First Look: 2016 Nissan Titan
There was a time when Japanese trucks were characterized by five-speed manual transmissions and peppy four-cylinder engines. Their performance and...
There was a time when Japanese trucks were characterized by five-speed manual transmissions and peppy four-cylinder engines. Their performance and fuel economy helped the manufacturers—mainly Toyota and Nissan—establish a foothold in the U.S. market. The trucks, at least back then, were small and inexpensive, and appealed to young buyers who were turned off by the small trucks then being offered by domestic manufacturers.
But even then the Japanese had designs on the larger market—full-size trucks. Toyota got there first, in 1999, with the Tundra. Nissan followed suit with the full-size Titan in 2004, which was, and still is, built in the U.S. Though well designed, the Titan had its work cut out for it, as it was expected to compete not only against the Tundra, but against the Ford F-150, Chevy Silverado, and the Ram 1500 as well.
The increased competition has forced all the manufacturers to update their offerings more frequently. Nissan, which really hadn’t allowed the Titan to keep pace, paid the price. But now the company is offering a brand-new completely redesigned Titan line—18 versions in all.
I had the opportunity to drive one of the new trucks recently, putting 400 miles on the Titan XD PRO-4X 4WD crew cab with the Cummins 5-liter V8 turbo diesel while on a fishing trip. The revamped truck should help kick-start renewed interest in the Titan, as the XD line is a clever way to carve out a special niche for the truck.
Diesels don’t appeal to everyone. As a rule, they tend to be a lot noisier than gasoline engines. But diesels have long been preferred for heavy towing duty because the engines produce massive torque at very low rpm. In this case, the engine delivers 555 foot-pounds of torque at only 1,600 rpm. High torque at low rpm is also useful when dealing with challenging offroad situations.
Diesel technology, however, has evolved over the years, and Cummins, in particular, has been a leader here. Nissan says the engine is the first commercial application of the new Cummins M2 two-stage turbo system, designed to reduce the lag so often seen in turbocharged engines. Given the performance I experienced, I think the system works.
Because diesels don’t use spark plugs, they rely on glow plugs to heat up the cylinders to a point where ignition can happen. Thankfully, the technology has evolved to the point where initial start up now is very quick—so quick, in fact, that you tend to forget the glow plugs are even there. In the new Titan, once you press the start button (keyless ignition) a small light appears on the instrument panel letting you know the process has begun. According to a Nissan engineer, the new glow plugs “allow for a quick start in less than three seconds, even in below-zero temperatures.”
Nissan also tackled the noise problem with improved sound deadening materials to isolate the cab from engine noise. In addition, the engine and exhaust system have been designed to reduce the bothersome clatter so often associated with these power plants.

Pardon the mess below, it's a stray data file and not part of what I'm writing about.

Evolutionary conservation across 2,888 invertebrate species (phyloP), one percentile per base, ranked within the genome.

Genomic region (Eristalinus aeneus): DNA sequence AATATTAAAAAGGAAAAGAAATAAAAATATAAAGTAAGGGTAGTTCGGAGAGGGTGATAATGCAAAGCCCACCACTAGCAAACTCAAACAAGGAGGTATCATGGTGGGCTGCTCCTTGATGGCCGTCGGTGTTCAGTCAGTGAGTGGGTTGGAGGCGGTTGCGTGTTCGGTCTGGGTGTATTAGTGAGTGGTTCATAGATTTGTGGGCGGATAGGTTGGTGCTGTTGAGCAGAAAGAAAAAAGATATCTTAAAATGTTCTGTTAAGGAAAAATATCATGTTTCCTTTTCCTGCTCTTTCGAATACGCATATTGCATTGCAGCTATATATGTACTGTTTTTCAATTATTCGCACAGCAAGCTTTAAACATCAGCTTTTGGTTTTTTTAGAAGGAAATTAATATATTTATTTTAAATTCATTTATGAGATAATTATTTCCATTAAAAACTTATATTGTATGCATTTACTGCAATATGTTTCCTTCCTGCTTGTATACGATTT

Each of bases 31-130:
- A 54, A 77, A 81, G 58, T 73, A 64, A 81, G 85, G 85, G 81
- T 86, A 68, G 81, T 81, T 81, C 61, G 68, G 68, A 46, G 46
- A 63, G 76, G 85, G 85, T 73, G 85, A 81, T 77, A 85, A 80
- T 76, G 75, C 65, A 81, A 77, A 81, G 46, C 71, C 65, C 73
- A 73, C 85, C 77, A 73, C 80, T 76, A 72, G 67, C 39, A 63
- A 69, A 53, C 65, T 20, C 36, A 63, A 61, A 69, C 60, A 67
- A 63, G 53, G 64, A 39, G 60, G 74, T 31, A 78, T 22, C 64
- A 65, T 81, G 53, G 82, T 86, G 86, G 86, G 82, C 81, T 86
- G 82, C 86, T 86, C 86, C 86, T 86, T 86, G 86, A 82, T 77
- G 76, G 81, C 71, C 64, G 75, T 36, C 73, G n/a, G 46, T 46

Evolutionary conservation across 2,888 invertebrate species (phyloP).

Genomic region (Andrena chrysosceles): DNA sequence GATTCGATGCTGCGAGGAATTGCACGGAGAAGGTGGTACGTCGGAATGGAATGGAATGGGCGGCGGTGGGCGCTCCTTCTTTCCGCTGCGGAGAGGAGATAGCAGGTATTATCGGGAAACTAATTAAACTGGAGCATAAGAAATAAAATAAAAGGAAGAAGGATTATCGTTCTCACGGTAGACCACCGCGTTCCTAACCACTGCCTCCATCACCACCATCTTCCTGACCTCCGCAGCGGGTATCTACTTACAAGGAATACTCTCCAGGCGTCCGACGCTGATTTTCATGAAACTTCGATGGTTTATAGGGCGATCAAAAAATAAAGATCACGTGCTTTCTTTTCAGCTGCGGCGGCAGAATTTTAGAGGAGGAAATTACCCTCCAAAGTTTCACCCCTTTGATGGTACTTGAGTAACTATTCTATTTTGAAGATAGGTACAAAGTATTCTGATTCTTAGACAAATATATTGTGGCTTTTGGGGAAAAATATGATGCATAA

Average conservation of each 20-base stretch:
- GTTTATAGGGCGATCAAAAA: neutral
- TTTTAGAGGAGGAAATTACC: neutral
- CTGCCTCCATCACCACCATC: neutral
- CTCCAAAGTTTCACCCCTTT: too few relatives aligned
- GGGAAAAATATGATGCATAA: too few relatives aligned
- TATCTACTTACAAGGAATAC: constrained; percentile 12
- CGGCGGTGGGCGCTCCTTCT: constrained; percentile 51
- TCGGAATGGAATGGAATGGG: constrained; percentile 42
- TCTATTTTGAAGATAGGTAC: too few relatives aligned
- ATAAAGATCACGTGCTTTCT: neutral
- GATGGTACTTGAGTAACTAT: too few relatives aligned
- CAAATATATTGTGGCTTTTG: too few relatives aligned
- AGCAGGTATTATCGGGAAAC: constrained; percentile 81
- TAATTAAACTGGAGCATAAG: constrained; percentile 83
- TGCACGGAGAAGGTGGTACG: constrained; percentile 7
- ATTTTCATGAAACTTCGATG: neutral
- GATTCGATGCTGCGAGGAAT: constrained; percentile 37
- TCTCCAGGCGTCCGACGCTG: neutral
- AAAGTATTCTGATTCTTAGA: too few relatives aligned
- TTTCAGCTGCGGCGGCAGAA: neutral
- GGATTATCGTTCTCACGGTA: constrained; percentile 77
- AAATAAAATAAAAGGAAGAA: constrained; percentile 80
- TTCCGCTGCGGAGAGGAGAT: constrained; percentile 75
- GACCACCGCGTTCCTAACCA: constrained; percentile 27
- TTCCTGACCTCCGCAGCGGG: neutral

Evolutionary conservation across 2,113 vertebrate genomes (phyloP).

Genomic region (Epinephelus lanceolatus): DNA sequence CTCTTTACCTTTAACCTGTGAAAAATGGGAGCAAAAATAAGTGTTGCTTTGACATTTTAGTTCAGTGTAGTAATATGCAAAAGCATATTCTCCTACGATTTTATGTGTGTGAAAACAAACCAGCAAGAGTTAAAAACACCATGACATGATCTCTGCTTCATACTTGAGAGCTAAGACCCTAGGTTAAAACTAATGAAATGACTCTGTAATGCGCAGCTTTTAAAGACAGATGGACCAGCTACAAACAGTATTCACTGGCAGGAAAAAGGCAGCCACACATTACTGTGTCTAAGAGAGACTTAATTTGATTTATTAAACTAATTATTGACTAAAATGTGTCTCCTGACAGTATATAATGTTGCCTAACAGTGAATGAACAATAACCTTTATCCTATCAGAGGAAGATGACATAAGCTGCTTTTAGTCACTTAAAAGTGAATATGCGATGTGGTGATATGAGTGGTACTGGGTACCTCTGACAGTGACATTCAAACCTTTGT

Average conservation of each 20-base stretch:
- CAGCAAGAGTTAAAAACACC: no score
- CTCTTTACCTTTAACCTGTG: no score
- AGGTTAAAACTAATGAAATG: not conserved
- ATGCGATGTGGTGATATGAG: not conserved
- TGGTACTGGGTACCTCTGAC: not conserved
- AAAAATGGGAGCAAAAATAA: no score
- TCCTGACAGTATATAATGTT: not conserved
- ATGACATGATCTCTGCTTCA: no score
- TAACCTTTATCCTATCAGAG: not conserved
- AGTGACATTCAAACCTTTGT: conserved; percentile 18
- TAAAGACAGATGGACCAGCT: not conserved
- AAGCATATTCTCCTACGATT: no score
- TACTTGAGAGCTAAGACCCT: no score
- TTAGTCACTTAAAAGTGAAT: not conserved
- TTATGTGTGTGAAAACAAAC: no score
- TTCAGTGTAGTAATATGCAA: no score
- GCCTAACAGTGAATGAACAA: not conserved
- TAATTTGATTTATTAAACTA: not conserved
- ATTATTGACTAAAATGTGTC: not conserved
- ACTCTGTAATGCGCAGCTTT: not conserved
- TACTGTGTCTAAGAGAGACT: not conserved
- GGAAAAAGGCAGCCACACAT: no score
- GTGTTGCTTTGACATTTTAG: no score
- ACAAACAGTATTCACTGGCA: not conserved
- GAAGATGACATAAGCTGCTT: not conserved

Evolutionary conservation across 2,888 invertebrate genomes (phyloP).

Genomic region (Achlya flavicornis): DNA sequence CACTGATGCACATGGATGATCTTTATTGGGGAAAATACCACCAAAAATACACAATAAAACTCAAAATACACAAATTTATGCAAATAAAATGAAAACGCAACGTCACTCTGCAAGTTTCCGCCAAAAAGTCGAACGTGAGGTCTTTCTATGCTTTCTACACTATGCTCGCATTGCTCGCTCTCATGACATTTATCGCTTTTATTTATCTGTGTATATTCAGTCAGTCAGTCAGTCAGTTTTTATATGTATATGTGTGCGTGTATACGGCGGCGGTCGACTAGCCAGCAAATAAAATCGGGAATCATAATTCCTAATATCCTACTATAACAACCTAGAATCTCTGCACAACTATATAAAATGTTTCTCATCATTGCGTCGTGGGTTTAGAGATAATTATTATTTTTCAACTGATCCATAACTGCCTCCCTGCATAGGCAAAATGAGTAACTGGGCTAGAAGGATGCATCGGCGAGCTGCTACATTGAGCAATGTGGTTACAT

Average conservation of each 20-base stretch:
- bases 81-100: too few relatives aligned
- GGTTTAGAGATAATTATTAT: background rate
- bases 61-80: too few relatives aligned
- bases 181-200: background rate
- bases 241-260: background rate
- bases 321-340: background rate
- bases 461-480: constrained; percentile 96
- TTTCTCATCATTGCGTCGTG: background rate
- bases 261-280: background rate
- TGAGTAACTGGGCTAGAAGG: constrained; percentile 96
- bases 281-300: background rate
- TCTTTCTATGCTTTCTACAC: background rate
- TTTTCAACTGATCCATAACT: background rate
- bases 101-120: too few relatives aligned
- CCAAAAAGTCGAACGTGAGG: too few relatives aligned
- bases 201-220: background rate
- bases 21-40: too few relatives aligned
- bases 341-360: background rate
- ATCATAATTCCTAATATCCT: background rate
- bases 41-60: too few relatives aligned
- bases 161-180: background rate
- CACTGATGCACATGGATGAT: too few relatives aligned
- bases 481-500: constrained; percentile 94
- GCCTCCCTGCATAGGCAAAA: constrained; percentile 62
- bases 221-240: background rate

The truck comes with a full-size bed (great for hauling a load of mulch for my yard before I left to fish), but the 151.6-inch wheelbase on which the bed rests means you’ve got a lot of truck behind the cab. This can be disconcerting for truck owners used to shorter wheelbases, but the rear-view camera and blind-spot warning chimes can help you better negotiate tight spots.
On the highway to the river, the truck’s ride proved to be surprisingly comfortable. It remained comfortable when I switched to a rutted dirt-and-gravel road. When I asked the engineer how Nisan accomplished that, he said, “As for our suspension tuning, the whole premise of XD is that the ride and handling are meant to be much better than three-quarter-ton trucks while providing capability superior to half-ton trucks.”
He also noted that to maximize stability, handling, and ride comfort, the Titan XD uses a new heavy-duty suspension design. “The double-wishbone with stabilizer bar front suspension is reinforced and tuned for hard use, and the rigid rear axle suspension utilizes hefty leaf springs and leaf bushings, along with twin-tube shock absorbers.”
Such a configuration can be a recipe for a rough ride when the bed is empty, but the Bilstein offroad monotube shocks play a key role in really smoothing out the ride. The truck is fitted with LT275/65R18 all-terrain tires, which put the body high off the ground. The model I drove came without running boards; unless you have the stride of Paul Bunyan, climbing into the cab is a bit of an ordeal.
Clearly, Nissan is trying to create a niche for the Titan XD in order to separate it from the competition. The basic strategy—emphasizing a truck that can fill the performance gap between three-quarter-ton and half-ton models—should not only appeal to Nissan’s core users, but to any sportsman interested in the diesel option.
Now, as to price. Up top I said that years ago Japanese trucks were inexpensive. No longer. Full-size trucks cost a bundle these days, and this truck is no exception. The fully loaded truck I drove lists for $57,820. Call it the price of progress.